Protectionism, an Opportunity for Canada?

5 Jun

Protectionism, an Opportunity for Canada?

John Adams said once that every problem is an opportunity in disguise. Here is how this works…

For any business, it is never a good idea to become dependent on only a single supplier or customer. The reason for this is simple. If you are in that situation, then you are tied to whatever terms you get. When the terms are good, you are up, and unfortunately, the opposite is true also. For a  business to be sustainable, it needs to have multiple customers and more than one supplier for key resources. This way if the terms of the business relationship weaken with one relationship, there is hopefully another that is still strong.

For Canada, historically we have always had the United States as our single largest trading partner. While nearly every economist working today has stated that protectionism is not good, we should also see that this is an opportunity to fix a problem.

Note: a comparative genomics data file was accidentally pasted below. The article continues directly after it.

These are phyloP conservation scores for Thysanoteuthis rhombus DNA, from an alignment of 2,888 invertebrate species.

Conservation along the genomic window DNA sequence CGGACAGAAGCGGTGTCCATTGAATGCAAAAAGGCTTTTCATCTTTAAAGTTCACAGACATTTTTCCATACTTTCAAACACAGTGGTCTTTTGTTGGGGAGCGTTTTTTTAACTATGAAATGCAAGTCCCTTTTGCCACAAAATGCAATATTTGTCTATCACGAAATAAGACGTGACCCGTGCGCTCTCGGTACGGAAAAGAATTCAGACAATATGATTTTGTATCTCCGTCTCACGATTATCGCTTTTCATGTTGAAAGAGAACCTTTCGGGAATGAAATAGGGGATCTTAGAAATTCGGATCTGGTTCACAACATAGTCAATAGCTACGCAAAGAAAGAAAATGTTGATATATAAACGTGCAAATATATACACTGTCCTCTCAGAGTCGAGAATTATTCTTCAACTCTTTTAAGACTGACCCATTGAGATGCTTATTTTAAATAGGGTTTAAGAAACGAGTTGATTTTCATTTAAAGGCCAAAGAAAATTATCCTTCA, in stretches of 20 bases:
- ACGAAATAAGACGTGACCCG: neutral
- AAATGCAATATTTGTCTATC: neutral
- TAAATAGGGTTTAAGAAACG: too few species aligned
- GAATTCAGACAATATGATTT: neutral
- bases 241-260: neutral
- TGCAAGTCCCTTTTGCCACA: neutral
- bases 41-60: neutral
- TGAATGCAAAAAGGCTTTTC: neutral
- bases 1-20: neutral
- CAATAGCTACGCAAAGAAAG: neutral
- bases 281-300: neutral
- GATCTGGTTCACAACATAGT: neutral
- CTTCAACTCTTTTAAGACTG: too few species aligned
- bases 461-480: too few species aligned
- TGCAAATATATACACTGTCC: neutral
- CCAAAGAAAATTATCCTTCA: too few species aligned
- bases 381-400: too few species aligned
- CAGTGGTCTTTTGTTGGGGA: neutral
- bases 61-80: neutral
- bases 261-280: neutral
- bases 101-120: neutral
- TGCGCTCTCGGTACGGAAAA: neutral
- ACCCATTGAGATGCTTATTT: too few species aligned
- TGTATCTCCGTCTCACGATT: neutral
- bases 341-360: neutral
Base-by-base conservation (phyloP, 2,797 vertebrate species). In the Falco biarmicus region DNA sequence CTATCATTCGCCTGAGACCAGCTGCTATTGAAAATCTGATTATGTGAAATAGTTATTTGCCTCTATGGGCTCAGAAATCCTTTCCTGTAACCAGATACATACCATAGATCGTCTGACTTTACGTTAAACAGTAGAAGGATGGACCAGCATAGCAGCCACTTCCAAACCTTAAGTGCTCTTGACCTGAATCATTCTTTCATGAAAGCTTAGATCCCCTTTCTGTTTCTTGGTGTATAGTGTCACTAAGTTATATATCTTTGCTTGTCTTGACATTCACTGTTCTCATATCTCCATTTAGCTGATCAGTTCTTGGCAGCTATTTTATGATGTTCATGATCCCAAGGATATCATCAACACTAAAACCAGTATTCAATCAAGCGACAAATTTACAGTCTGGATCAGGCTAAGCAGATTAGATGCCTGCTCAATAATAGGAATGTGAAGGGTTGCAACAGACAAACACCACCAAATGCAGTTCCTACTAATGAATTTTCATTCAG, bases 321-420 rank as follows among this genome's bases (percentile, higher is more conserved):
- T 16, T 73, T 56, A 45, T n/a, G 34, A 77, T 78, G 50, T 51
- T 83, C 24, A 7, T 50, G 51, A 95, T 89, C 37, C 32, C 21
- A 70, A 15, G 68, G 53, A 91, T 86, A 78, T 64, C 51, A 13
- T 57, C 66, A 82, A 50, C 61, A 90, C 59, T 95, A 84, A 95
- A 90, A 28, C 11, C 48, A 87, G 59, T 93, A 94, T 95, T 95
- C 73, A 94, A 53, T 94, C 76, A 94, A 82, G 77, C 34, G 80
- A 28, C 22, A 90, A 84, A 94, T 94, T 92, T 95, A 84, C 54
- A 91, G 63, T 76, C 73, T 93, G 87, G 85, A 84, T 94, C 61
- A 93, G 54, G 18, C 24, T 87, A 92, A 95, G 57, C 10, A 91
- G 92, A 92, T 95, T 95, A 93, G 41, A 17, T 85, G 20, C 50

So where are those key secondary relationships we can look towards?

Canada now has a free trade agreement with Europe (CETA) and recently reached a deal with the Trans-Pacific Partnership.

Europe and the TPP countries all need Canada’s natural resources and we also need to have more than one major customer. For example, Japan is a member of the TPP and is a G7 country. They also have a historic need for raw materials, which Canada could supply in abundance and at a competitive price thanks to free trade. So a solution for rising costs due to tariffs could only be a phone call away for a Canadian materials supplier that is effected by tariffs in the US.

As we are pushed in one relationship towards protectionism, a good business strategy for Canada is therefore to look to the free trade relationships we now have and expand those.

The protectionism problem is also an opportunity because it compels a businesses look for multiple suppliers and customers in new ways. In the long run this is always a good thing.